With the help of a drone, two teenage machete suspects were arrested in Dudley in the UK last month. Local police have praised the assistance of police drone technology, as it has helped to arrest almost 100 suspects, since being put to use last October.
Machete teenagers arrested in the UK with help of a drone
Police drones have helped to gather intelligence on illegal street racers, cannabis factories, as well as to locate a host of missing persons.
Last month in Dudley a drone pilot helped with the arrest of two machete teenagers. One of the suspects, a 16-year-old male was arrested by the police as they arrived at Beech Green on June 13.
A second suspect took off but was later apprehended with the help of a drone pilot as the 19-year-old was hiding on a school rooftop. The drone guided local law enforcement to the exact hiding spot.
According to Stour Bridge News, the 16-year-old was charged with possession of a knife in public and is due to appear at Dudley youth Court on July 15.
Since the drones have been put into service as a 24/7 resource last October, the unmanned aircraft have now completed around 300 flying hours to support local police operations in the West Midlands.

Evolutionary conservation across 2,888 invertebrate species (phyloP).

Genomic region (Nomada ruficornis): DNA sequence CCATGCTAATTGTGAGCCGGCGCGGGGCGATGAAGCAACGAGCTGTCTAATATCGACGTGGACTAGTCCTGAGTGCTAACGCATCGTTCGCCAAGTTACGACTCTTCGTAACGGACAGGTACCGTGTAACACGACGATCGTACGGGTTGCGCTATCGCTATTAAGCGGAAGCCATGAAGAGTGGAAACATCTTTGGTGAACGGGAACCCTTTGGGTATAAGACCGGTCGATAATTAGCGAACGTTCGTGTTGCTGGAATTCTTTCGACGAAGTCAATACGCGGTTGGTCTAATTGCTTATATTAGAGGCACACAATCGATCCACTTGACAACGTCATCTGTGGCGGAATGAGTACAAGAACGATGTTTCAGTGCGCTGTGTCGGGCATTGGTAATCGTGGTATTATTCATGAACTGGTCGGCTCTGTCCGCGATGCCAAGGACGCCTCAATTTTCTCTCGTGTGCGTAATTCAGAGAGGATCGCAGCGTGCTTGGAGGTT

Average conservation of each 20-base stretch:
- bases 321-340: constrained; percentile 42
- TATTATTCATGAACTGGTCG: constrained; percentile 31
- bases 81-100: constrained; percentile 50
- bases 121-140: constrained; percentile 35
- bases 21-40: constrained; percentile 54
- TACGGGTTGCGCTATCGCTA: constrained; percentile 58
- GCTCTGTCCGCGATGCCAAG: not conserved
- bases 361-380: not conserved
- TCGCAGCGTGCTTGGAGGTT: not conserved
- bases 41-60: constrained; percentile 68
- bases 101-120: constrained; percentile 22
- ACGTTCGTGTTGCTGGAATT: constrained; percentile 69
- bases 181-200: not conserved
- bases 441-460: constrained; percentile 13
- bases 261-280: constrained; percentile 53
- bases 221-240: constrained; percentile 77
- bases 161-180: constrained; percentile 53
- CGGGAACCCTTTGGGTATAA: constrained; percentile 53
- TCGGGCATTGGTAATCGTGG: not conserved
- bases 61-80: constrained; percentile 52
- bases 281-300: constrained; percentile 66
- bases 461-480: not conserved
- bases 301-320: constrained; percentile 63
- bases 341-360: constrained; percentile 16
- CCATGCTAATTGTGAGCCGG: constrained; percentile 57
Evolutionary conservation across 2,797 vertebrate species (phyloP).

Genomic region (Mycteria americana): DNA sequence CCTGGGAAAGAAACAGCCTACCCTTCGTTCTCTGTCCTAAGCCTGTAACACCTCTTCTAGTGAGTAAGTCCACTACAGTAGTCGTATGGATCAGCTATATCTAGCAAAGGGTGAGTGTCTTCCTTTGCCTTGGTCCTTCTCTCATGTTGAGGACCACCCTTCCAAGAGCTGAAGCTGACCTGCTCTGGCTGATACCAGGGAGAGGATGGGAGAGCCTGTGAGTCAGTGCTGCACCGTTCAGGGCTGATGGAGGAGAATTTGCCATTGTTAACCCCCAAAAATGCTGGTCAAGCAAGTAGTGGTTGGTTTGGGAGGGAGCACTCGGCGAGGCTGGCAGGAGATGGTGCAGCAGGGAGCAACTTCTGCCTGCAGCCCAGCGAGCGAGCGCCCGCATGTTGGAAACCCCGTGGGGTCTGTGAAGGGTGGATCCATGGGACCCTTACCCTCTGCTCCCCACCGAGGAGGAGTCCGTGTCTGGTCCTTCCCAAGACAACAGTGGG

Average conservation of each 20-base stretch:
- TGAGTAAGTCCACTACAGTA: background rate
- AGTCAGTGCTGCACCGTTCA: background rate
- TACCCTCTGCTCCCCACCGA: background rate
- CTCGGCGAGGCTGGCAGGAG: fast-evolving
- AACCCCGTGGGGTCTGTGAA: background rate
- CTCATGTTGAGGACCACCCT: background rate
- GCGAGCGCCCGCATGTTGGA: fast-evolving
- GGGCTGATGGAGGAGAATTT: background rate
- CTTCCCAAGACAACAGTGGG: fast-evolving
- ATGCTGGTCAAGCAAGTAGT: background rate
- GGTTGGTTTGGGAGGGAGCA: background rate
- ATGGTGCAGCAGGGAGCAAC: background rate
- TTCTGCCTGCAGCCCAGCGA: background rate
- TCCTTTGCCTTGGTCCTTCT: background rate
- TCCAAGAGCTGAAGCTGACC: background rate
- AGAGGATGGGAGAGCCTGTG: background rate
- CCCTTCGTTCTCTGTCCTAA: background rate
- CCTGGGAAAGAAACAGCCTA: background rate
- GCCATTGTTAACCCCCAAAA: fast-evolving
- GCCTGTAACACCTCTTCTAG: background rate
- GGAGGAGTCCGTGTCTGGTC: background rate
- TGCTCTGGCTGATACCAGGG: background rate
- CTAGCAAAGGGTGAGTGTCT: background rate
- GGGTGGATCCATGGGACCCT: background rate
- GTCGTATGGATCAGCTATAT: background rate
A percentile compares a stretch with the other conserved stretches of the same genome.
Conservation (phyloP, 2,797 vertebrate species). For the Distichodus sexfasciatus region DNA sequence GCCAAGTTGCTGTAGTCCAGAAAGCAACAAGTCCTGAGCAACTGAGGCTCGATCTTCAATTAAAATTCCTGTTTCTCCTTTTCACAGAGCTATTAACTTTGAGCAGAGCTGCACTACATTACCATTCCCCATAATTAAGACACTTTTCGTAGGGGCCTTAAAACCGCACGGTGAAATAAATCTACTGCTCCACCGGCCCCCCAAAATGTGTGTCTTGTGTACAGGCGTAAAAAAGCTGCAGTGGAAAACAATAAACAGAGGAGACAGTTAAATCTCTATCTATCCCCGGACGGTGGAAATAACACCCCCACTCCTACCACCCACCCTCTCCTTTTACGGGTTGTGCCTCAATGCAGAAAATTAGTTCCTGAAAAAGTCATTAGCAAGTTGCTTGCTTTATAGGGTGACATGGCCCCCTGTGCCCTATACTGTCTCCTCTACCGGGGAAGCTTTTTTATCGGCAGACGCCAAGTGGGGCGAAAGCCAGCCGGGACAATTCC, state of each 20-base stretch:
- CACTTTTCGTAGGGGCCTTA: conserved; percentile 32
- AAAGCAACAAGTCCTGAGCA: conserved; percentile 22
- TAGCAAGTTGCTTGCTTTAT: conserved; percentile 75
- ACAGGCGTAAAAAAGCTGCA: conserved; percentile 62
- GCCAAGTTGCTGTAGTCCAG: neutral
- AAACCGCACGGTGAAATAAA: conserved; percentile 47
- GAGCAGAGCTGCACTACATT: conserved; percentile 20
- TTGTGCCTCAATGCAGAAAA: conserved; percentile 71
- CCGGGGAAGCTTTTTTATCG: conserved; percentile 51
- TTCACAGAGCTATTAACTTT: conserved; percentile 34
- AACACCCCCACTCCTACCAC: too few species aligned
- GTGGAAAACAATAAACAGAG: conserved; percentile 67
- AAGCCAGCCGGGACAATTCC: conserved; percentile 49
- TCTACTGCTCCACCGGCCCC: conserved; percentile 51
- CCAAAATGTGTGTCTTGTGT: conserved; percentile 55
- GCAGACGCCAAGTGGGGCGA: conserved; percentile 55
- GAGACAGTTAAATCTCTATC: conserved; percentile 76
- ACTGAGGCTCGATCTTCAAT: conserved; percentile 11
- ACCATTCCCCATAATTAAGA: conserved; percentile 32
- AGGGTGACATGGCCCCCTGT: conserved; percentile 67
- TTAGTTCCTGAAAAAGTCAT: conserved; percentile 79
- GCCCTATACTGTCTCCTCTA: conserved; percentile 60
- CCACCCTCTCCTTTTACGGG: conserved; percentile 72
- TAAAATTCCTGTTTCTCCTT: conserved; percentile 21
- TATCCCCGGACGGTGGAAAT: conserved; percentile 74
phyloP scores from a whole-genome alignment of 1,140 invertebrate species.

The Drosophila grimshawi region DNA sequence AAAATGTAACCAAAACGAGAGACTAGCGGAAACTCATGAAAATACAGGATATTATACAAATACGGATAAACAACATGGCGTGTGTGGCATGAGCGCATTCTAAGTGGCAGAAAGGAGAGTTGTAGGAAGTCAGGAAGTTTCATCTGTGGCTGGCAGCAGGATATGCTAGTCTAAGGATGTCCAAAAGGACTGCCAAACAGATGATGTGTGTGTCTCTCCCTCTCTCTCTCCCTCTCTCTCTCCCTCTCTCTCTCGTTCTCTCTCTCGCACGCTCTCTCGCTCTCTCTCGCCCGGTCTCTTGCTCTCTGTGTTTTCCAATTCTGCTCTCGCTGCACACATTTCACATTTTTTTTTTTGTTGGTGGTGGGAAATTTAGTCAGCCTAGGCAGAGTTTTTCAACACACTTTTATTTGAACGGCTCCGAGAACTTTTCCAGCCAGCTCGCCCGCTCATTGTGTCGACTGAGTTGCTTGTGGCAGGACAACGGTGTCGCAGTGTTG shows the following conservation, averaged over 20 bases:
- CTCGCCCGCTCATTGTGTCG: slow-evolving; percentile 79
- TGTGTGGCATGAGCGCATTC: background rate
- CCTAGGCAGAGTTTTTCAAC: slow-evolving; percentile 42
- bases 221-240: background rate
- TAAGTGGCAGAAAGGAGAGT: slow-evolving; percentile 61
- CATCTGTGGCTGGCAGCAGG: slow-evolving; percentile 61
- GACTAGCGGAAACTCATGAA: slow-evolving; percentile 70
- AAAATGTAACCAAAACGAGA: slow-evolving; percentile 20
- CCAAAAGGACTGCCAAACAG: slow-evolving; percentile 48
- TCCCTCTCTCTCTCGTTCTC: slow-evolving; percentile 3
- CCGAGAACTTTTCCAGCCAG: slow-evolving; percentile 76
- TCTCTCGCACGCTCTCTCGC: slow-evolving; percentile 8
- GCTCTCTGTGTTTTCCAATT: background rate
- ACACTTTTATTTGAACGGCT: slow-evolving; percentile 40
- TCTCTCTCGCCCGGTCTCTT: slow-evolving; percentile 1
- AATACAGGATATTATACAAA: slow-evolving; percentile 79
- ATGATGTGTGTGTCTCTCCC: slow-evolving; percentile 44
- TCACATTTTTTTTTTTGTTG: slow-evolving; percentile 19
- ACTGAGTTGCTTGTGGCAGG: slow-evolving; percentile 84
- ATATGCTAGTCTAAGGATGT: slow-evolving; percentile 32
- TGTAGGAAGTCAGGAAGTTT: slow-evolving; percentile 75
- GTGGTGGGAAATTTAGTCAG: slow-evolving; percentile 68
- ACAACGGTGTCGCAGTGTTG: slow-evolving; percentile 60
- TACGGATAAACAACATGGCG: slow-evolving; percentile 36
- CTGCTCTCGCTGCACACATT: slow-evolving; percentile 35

“They have proved invaluable. They have helped in the search for more than 250 missing people and also assisted in the arrest of more than 90 crime suspects,” said Sergeant Keith Bennett, lead officer for drones at West Midlands Police. “They can cover ground so much more quickly than officers on foot. It’s no exaggeration to say they may well have saved lives of missing people, and have also saved lots of police time locating suspects. Much like a helicopter, drones are equipped with high resolution, thermal cameras but are a lower cost option with a smaller carbon footprint. We have also used imagery from drones to create aerial reconstructions of serious crime scenes, which are used in court as part of prosecutions. The images give juries a clear picture of the crime scene and help them understand the prosecution case.”
Waheed Saleem, Deputy Police and Crime Commissioner, said:
“Our drones, paid for using money previously seized from criminals, are now helping bring others to justice. They are an excellent addition to police kit in the fight against crime and can be used when it isn’t practical to have a helicopter near a scene. Drones are being used to keep the public safe and catch criminals using proceeds from ill-gotten gains of others.”
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